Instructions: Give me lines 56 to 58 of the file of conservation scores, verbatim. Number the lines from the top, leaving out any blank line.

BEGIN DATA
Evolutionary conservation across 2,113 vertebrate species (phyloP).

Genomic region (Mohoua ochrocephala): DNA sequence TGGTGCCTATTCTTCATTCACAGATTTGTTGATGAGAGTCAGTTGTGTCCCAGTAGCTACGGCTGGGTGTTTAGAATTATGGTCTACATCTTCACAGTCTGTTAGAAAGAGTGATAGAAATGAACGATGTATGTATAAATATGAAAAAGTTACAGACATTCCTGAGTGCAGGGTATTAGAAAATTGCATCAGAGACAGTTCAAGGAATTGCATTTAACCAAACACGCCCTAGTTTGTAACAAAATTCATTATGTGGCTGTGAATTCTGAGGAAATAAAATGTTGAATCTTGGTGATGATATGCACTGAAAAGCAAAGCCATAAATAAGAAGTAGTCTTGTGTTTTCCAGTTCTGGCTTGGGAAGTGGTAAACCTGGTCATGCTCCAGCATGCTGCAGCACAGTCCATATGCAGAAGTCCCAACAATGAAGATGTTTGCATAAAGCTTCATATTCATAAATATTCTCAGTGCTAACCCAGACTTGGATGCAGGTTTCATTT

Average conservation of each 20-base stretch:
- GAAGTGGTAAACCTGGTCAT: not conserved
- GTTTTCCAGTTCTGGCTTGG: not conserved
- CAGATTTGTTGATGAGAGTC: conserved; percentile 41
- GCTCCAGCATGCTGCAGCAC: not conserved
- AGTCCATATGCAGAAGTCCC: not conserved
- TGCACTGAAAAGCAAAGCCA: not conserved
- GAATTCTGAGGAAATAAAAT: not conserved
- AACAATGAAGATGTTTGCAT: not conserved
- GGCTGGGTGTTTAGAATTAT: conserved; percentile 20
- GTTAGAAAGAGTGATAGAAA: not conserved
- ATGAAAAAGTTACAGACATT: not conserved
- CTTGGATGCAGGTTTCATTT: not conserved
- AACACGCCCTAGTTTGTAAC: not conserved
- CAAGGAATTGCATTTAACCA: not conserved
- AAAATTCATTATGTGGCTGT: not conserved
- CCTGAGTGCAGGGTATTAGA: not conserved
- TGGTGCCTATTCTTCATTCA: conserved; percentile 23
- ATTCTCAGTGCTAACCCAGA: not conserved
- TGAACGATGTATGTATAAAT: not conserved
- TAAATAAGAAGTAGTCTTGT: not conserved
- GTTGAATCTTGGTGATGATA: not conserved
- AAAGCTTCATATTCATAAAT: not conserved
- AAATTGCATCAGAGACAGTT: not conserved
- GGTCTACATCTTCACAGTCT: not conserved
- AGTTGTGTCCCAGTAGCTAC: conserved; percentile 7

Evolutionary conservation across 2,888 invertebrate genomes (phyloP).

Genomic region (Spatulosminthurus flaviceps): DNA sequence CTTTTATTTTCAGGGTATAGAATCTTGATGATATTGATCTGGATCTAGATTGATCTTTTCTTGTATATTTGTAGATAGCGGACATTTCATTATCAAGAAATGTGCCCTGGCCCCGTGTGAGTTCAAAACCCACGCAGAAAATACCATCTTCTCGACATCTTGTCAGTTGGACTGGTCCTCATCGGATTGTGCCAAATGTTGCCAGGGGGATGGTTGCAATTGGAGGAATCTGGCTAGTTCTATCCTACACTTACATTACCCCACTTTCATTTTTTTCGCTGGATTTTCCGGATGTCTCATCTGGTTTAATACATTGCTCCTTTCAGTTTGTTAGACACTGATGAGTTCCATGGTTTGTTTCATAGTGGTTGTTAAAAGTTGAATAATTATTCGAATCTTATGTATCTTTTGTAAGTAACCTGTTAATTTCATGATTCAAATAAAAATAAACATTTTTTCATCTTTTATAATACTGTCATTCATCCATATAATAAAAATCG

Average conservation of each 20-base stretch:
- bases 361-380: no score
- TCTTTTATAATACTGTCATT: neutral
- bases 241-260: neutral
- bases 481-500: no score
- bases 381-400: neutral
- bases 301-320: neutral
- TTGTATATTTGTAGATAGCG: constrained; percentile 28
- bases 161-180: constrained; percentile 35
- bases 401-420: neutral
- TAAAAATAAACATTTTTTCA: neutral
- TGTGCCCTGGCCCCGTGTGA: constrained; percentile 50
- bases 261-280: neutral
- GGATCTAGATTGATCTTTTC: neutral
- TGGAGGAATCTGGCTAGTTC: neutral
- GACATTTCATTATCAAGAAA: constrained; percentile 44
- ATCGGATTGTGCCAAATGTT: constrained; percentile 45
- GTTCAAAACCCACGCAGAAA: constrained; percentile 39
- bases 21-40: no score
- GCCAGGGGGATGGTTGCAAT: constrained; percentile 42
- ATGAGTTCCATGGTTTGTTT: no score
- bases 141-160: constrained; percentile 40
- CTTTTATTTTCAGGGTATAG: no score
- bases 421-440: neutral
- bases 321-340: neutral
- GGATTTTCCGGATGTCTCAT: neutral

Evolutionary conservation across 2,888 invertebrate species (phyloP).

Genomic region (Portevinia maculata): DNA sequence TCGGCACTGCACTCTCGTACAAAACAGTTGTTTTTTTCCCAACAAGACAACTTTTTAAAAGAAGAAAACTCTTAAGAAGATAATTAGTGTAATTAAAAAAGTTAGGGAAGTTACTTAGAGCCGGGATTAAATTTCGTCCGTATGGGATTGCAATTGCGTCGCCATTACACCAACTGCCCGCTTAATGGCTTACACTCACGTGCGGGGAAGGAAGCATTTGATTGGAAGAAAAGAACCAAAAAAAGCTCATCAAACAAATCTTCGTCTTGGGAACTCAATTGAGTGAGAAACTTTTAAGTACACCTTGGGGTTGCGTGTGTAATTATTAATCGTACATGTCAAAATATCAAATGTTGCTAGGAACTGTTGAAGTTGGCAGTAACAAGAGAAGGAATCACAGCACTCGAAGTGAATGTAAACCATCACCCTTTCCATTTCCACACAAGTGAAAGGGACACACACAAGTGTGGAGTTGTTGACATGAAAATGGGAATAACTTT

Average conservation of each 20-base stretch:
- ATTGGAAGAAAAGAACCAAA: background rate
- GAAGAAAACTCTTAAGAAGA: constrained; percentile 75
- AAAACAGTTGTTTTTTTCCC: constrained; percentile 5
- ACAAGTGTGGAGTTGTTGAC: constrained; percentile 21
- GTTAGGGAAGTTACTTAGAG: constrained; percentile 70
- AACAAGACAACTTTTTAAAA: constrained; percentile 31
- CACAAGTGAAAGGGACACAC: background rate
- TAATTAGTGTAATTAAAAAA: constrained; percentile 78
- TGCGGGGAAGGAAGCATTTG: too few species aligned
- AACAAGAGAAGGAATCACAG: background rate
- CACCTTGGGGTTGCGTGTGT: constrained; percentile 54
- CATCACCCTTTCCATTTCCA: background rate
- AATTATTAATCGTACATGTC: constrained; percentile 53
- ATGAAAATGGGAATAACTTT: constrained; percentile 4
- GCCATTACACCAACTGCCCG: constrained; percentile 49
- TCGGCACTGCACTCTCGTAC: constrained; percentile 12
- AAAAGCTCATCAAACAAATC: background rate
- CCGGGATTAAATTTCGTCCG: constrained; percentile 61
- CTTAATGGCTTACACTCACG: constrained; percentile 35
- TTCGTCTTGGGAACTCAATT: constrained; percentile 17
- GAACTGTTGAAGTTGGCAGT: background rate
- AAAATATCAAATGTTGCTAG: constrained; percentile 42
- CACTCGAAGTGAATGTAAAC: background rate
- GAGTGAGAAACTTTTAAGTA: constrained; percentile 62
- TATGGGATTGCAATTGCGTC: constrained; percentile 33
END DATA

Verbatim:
- GGATTTTCCGGATGTCTCAT: neutral

Evolutionary conservation across 2,888 invertebrate species (phyloP).

Genomic region (Portevinia maculata): DNA sequence TCGGCACTGCACTCTCGTACAAAACAGTTGTTTTTTTCCCAACAAGACAACTTTTTAAAAGAAGAAAACTCTTAAGAAGATAATTAGTGTAATTAAAAAAGTTAGGGAAGTTACTTAGAGCCGGGATTAAATTTCGTCCGTATGGGATTGCAATTGCGTCGCCATTACACCAACTGCCCGCTTAATGGCTTACACTCACGTGCGGGGAAGGAAGCATTTGATTGGAAGAAAAGAACCAAAAAAAGCTCATCAAACAAATCTTCGTCTTGGGAACTCAATTGAGTGAGAAACTTTTAAGTACACCTTGGGGTTGCGTGTGTAATTATTAATCGTACATGTCAAAATATCAAATGTTGCTAGGAACTGTTGAAGTTGGCAGTAACAAGAGAAGGAATCACAGCACTCGAAGTGAATGTAAACCATCACCCTTTCCATTTCCACACAAGTGAAAGGGACACACACAAGTGTGGAGTTGTTGACATGAAAATGGGAATAACTTT